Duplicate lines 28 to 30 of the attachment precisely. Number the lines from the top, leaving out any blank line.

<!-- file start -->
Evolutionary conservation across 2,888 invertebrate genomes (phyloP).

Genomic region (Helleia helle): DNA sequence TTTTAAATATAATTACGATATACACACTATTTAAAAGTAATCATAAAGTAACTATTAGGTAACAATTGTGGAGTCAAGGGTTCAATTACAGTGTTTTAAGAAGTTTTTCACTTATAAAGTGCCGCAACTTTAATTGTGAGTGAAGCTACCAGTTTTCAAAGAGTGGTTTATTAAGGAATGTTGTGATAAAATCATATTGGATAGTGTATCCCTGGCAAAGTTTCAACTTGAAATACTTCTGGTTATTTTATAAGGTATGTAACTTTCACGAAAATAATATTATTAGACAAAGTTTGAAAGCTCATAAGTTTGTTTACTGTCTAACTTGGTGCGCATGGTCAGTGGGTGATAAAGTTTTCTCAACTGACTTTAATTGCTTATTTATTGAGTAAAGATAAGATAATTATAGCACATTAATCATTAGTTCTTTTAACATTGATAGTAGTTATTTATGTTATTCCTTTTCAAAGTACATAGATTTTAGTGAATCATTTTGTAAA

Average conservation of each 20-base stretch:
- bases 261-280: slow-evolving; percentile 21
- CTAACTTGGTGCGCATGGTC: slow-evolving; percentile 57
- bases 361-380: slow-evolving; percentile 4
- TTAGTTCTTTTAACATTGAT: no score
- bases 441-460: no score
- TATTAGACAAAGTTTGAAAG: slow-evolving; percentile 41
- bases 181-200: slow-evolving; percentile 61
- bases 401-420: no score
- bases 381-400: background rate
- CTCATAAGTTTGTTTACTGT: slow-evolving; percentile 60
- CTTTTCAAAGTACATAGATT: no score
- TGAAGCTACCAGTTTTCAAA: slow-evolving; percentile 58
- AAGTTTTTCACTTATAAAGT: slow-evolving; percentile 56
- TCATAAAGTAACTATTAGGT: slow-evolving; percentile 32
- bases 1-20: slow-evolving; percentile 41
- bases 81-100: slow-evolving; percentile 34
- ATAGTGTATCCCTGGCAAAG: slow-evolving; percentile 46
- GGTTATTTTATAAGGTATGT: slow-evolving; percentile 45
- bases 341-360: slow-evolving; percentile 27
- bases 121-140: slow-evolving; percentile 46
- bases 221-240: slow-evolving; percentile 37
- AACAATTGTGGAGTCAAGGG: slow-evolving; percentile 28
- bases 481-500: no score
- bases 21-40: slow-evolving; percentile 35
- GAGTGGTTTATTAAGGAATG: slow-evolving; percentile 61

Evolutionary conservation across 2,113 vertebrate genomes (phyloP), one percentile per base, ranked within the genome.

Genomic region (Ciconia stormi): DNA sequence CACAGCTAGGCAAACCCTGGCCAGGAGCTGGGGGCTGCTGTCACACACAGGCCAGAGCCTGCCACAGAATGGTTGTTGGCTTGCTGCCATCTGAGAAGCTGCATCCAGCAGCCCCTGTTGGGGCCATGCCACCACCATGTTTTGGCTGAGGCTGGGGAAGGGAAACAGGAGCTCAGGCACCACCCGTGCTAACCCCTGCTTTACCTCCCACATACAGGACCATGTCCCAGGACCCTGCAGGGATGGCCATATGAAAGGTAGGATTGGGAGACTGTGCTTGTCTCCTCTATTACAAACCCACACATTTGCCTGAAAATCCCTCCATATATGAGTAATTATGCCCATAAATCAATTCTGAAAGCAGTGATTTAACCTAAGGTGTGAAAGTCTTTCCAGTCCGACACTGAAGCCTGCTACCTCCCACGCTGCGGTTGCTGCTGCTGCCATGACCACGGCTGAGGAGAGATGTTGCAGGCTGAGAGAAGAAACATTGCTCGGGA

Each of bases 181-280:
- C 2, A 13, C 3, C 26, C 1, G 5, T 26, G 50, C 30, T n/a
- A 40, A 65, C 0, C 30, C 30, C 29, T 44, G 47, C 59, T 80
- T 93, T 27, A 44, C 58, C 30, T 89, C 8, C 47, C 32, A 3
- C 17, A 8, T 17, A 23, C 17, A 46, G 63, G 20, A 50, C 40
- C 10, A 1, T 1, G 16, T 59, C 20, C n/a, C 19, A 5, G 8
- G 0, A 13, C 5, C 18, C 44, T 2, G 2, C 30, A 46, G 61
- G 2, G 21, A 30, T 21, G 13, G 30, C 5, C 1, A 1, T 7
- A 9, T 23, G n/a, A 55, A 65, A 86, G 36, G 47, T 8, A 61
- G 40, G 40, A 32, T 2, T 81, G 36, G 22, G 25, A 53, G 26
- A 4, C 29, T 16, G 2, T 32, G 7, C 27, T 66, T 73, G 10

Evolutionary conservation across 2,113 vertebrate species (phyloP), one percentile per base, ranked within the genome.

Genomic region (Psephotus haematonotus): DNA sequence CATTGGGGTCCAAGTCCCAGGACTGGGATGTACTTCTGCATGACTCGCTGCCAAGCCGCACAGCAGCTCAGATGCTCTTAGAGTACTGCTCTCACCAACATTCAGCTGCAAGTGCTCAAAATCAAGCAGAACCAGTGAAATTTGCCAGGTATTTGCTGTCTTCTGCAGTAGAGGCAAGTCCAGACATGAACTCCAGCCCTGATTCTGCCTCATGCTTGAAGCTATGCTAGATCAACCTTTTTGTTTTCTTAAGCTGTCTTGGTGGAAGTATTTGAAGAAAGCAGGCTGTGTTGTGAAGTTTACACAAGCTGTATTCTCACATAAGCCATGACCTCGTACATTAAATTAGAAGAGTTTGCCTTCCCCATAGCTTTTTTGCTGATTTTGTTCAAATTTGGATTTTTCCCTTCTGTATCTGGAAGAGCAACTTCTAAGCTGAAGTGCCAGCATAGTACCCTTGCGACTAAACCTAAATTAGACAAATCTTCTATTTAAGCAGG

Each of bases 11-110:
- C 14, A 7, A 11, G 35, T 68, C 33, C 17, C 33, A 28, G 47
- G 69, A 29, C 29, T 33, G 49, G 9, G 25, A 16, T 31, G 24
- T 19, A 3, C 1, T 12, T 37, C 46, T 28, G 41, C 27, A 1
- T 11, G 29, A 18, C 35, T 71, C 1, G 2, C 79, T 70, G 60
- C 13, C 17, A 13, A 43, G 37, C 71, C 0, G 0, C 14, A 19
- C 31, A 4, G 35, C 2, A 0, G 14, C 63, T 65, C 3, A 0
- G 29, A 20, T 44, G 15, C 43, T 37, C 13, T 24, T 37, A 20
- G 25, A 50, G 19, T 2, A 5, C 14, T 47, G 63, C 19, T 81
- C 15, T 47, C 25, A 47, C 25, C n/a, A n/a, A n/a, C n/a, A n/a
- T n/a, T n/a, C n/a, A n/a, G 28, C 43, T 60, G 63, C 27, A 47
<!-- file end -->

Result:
- GAGTGGTTTATTAAGGAATG: slow-evolving; percentile 61

Evolutionary conservation across 2,113 vertebrate genomes (phyloP), one percentile per base, ranked within the genome.

Genomic region (Ciconia stormi): DNA sequence CACAGCTAGGCAAACCCTGGCCAGGAGCTGGGGGCTGCTGTCACACACAGGCCAGAGCCTGCCACAGAATGGTTGTTGGCTTGCTGCCATCTGAGAAGCTGCATCCAGCAGCCCCTGTTGGGGCCATGCCACCACCATGTTTTGGCTGAGGCTGGGGAAGGGAAACAGGAGCTCAGGCACCACCCGTGCTAACCCCTGCTTTACCTCCCACATACAGGACCATGTCCCAGGACCCTGCAGGGATGGCCATATGAAAGGTAGGATTGGGAGACTGTGCTTGTCTCCTCTATTACAAACCCACACATTTGCCTGAAAATCCCTCCATATATGAGTAATTATGCCCATAAATCAATTCTGAAAGCAGTGATTTAACCTAAGGTGTGAAAGTCTTTCCAGTCCGACACTGAAGCCTGCTACCTCCCACGCTGCGGTTGCTGCTGCTGCCATGACCACGGCTGAGGAGAGATGTTGCAGGCTGAGAGAAGAAACATTGCTCGGGA